Stellar(Pan American Seeds).This slicer is different from Iron Lady in fruit size and maturity, and has improved flavor. See: https://www.panamseed.com/plan... Seed Company)is the result of crossing the popular Heirloom Brandywine with a Cornell line. Eating quality is much like Brandywine, but the fruit have greatly reduced cracking and catface. While not commercialized until2018, this hybrid was a hit for flavor in repeated trials before 2018, and it has become a favorite tomato for the Cornell Freeville research farm crew/staff members. See: http://www.fruitionseeds.com/O... Sweetheart(Fruition Seed Company, A relatively new NYS seed company)is a Campari type tomato that has superior flavor. It has an indeterminate vine, and is very productive. See http://www.fruitionseeds.com/O... use of these fresh market hybrids: The early blight tolerance provides good protection on stems and peduncles;however this tolerance provides only moderate control of blighting of foliage, so further control by applying fungicides could be needed. The Septoria leaf spot resistance is also strong in its suppression of lesion expansion, and fungal reproduction, but it does NOT prevent the initial lesion formation by this pathogen. Due to the mechanism underlying this resistance, the best degree of control is obtained when the plants are separated from typical Septoria susceptible tomatoes. In our experiments, this separation can be a little as 15 to 20 feet upwind of the susceptible tomatoes.The late blight resistance is extremely strong Plum Perfect(High Mowing Organic Seed)is the most recent of the resistant hybridsto be commercialized with seed first available in 2019. The diseases it has resistance to differ somewhat from the other hybrids: Verticillium, Fusarium(I1, I2 and I3 genes),late blight, root knot nematodes (Mi) bacterial speck (Pto), TSWV (Sw-5), as well as some early blight tolerance.This hybrid is extremely productive, with a heavy crop of large firm joint less fruit, with very good flavor andcolor, that can be used fresh chopped or cooked. Itwas developed in cooperation with the tomato breeding program at NCSU, with Randy Gardner.See: https://www.highmowingseeds.co...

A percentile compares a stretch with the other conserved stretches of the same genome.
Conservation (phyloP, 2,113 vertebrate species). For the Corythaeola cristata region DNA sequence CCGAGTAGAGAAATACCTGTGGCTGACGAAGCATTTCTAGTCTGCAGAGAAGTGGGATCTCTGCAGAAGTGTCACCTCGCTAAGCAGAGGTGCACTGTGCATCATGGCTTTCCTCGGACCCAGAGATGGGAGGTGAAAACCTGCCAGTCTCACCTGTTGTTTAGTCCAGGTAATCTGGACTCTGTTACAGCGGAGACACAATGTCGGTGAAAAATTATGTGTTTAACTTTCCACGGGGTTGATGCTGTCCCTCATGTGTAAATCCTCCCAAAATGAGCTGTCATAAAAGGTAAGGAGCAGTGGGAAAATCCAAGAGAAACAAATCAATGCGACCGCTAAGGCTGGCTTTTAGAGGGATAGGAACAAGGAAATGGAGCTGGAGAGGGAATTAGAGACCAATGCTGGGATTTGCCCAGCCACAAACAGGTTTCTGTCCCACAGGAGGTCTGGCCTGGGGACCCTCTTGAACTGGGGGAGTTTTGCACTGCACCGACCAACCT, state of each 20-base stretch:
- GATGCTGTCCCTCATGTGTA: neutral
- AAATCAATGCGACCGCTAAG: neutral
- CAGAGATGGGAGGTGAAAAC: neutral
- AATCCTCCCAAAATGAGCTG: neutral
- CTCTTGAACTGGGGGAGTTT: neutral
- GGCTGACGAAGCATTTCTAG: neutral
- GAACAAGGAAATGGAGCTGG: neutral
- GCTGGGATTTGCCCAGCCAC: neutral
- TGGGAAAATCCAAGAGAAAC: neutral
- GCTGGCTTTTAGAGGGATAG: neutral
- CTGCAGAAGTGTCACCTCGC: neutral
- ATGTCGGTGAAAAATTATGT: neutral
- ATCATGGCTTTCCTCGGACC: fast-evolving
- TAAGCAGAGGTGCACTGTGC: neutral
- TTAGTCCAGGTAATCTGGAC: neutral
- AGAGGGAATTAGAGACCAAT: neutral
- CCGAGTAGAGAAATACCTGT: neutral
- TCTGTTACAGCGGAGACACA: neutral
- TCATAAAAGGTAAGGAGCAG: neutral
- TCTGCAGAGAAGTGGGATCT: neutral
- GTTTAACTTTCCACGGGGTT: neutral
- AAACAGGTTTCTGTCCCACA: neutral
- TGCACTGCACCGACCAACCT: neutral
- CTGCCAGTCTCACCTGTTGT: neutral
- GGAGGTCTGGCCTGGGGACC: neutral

Coming Attractions: Even as these hybrids were being commercialized, the Cornell program continued improving lines by adding additional resistances. Attention turned to transferring resistances to bacterial spot and to bacterial speck into our best lines that already possessed late blight, early blight, and Septoria leaf spot resistance. Development of the new lines was either completed in 2018 or will be completed by end of 2019. Bacterial diseases are notoriously difficult to manage with pesticides because the main one used, copper, is inherently not highly effective (contrasting with modern fungicides) and bacteria have proven adept at developing resistance, plus bacteria multiple rapidly.Consequently, having hybrids with bacterial disease resistance will not only enable growers to reduce their need to apply copper but will also improve their ability to manage these important diseases. As we worked on bacterial disease resistance, we unexpectedly discovered an additional resistance for early blight that is particularly effective at suppressing symptoms on leaves. Transfer of this additional early blight resistance into the best Cornell lines will be completed in 2019.As all of the new lines are completed, they are released to seed companies for creation of hybrids with combined bacterial/fungal disease resistance, and/or with substantially better early blight control.Time to release of new hybrids depends on the seed companies involved.NOTE: The work at Cornell was supported, in part, by grants funded by NYSCG program and by NYFVI, as well as a grant from USDA/NIFA. Lines are being evaluated on Long Island by M. T. McGrath in the Hudson Valley by T. Rusinek. Growers on Long Island will have an opportunity to see and taste fruit from the new hybrids and experimental lines during a late summer Twilight meeting at LIHREC.